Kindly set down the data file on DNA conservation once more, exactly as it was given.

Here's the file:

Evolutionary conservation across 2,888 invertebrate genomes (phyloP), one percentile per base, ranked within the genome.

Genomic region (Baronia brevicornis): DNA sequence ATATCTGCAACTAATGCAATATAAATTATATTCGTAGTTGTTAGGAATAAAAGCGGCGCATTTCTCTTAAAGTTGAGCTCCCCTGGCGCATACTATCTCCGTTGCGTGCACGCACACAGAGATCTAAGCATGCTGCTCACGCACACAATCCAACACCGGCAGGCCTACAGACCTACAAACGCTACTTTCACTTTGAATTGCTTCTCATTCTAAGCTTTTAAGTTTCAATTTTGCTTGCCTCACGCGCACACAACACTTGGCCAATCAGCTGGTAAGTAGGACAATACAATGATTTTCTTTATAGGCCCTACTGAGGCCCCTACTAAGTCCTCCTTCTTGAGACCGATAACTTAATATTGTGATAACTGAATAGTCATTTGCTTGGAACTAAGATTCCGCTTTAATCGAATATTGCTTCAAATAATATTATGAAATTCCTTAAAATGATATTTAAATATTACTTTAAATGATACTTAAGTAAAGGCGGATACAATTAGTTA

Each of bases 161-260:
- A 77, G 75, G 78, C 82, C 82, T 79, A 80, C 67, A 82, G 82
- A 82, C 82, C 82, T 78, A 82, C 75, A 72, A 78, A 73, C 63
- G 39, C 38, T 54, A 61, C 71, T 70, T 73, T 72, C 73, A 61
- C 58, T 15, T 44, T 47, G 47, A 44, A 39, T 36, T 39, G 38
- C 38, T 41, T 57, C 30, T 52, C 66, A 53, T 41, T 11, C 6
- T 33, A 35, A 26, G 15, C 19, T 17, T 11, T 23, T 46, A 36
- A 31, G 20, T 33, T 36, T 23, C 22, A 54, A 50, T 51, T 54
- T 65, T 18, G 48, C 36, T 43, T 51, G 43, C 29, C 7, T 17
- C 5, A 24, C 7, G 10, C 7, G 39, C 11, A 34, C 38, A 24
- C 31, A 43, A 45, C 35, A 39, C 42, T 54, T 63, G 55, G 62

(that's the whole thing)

Evolutionary conservation across 2,888 invertebrate genomes (phyloP), one percentile per base, ranked within the genome.

Genomic region (Baronia brevicornis): DNA sequence ATATCTGCAACTAATGCAATATAAATTATATTCGTAGTTGTTAGGAATAAAAGCGGCGCATTTCTCTTAAAGTTGAGCTCCCCTGGCGCATACTATCTCCGTTGCGTGCACGCACACAGAGATCTAAGCATGCTGCTCACGCACACAATCCAACACCGGCAGGCCTACAGACCTACAAACGCTACTTTCACTTTGAATTGCTTCTCATTCTAAGCTTTTAAGTTTCAATTTTGCTTGCCTCACGCGCACACAACACTTGGCCAATCAGCTGGTAAGTAGGACAATACAATGATTTTCTTTATAGGCCCTACTGAGGCCCCTACTAAGTCCTCCTTCTTGAGACCGATAACTTAATATTGTGATAACTGAATAGTCATTTGCTTGGAACTAAGATTCCGCTTTAATCGAATATTGCTTCAAATAATATTATGAAATTCCTTAAAATGATATTTAAATATTACTTTAAATGATACTTAAGTAAAGGCGGATACAATTAGTTA

Each of bases 161-260:
- A 77, G 75, G 78, C 82, C 82, T 79, A 80, C 67, A 82, G 82
- A 82, C 82, C 82, T 78, A 82, C 75, A 72, A 78, A 73, C 63
- G 39, C 38, T 54, A 61, C 71, T 70, T 73, T 72, C 73, A 61
- C 58, T 15, T 44, T 47, G 47, A 44, A 39, T 36, T 39, G 38
- C 38, T 41, T 57, C 30, T 52, C 66, A 53, T 41, T 11, C 6
- T 33, A 35, A 26, G 15, C 19, T 17, T 11, T 23, T 46, A 36
- A 31, G 20, T 33, T 36, T 23, C 22, A 54, A 50, T 51, T 54
- T 65, T 18, G 48, C 36, T 43, T 51, G 43, C 29, C 7, T 17
- C 5, A 24, C 7, G 10, C 7, G 39, C 11, A 34, C 38, A 24
- C 31, A 43, A 45, C 35, A 39, C 42, T 54, T 63, G 55, G 62